Dartmouth influences, but rarely controls, Hanover govt.

by Tracy Landers | 10/9/02 5:00am

Five minutes spent at the intersection of Main and Wheelock Streets would be enough to convince the casual observer that the Town of Hanover and Dartmouth College are inextricably linked.

But despite the constant flow of people, cars, goods and services, few students are aware of the intricacy of this relationship at the governmental level.

The actions of the town's Board of Selectmen, the highest level of local government, influences aspects of campus life from water quality to construction of new dorms to late-night noise levels. But these decisions are not made in a vacuum and Dartmouth exerts a strong influence over all aspects of Hanover's decision-making.

Ostensibly, the College has to "go through all the same hoops" as town residents when it wants to implement change, selectman chair Brian Walsh '65 said.

While this is true on the level of paperwork, the fact that Dartmouth's real estate tax is the town's largest single source of income gives the College's wishes considerable weight.

"It makes for a much more amenable relationship," selectman vice chair Katherine Connolly said of the roughly 14 percent of the government's budget which the College provides.

The strong relationship between Hanover and the College is an accepted fact of life for residents involved in local politics. Connolly herself works at the Dartmouth electron microscope lab, and the other four selectmen are all College graduates.

"If it weren't for the College, none of us would be here," Walsh admitted.

But virtually everyone within the government readily affirms that this close relationship benefits both Town and College.

Rather than a sinister force against which the town is helpless, the College represents itself as a "good neighbor," Connolly said.

Hanover's master plan reflects the generally cozy relationship the town enjoys with Dartmouth: "The Town of Hanover and Dartmouth College should continue to collaborate in making our community a livable, sustainable, enjoyable, diverse community that can be a model for American communities and colleges."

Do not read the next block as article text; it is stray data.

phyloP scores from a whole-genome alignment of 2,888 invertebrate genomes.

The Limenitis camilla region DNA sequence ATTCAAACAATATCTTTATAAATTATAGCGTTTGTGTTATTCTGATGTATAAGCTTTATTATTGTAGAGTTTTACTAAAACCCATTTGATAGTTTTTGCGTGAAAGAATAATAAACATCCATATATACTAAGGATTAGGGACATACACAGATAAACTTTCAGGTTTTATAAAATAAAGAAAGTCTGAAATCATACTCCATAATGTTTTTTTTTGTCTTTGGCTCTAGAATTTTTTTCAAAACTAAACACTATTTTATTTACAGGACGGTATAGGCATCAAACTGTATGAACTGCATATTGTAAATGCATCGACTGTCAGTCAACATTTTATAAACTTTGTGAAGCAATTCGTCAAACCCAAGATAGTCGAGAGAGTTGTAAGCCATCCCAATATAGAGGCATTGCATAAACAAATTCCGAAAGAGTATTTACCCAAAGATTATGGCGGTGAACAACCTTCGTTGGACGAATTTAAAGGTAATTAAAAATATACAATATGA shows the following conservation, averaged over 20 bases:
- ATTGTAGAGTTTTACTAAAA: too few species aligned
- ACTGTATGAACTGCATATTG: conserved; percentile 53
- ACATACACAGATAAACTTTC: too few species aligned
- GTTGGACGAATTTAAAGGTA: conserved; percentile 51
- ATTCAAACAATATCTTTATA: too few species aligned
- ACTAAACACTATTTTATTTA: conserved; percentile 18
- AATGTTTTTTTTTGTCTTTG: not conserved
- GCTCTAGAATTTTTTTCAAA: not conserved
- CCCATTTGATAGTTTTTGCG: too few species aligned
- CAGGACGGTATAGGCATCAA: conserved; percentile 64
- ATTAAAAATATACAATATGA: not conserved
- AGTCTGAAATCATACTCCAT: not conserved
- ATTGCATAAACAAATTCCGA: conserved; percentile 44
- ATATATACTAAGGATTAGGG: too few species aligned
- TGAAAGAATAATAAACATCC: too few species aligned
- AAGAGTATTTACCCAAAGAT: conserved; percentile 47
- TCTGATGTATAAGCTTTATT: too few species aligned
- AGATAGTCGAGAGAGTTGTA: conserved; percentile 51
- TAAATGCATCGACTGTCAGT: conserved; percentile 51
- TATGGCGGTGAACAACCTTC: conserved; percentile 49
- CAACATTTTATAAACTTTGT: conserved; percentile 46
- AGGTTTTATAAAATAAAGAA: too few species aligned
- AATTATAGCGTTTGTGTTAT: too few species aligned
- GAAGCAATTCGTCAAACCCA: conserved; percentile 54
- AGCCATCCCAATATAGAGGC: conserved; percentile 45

Sonya Campbell, the owner of Hanover True Value, said she thought the interests of town and College were so closely intertwined that they were often difficult to separate.

"You don't bite the hand that feeds you," Campbell said of the College, who is both her landlord and her largest client.

Hanover True Value faces relocation when the College eventually decides to rebuild the 19 lots it owns in the area, including the buildings housing Big Green Cuts and Ramunto's. But Campbell said she isn't worried.

Campbell, much like the local government officials, said she is confident that the College will do a good job of improving the land it owns downtown.

"Everyone is going to hold [the College] to a very, very high standard because of who they are and the money they have," Campbell added.

Kate Burke, the director of community relations for the College, said she hadn't encountered any active disagreement between the College and local government, but emphasized that the town acts independently.

"I wouldn't necessarily say that the College has more opportunity to represent itself" than normal citizens, Burke said. At the same time, she said College administrators and town officials at many levels are in continuous communication with each other.

The selectmen were eager to emphasize that they were elected by the townspeople independent of their connection to the College. Connolly steps down whenever there is a vote involving the College, even though she is not required to do so.

The fact that all the selectmen have ties with the College does not give Dartmouth an advantage in the outcome of their decisions, Burke said. The good relationship between College and government, for example, will not stop townspeople from voicing their opposition to the College's policy of expansion.

This summer, voters rejected the College's proposed purchase and relocation of Hanover High School. The overwhelming majority of townspeople were willing to give up the initial $18.6 million plan, which included a new school on Lyme Road, in order to keep the high school in its current location.

"When we realized that the [plans] were so divisive, we were quite anxious to work out a consensus that was approvable by the people," Reed Bergwall, director of facilities planning, said.

The town government is now considering a new proposal that would provide the town with $11.6 million to renovate Hanover High in exchange for lands near the medical school.

About the latest Hanover High proposal, Connolly said no one had come to her with any complaints, which signals the willingness on the part of the townspeople to work with -- and accept funding from -- the College.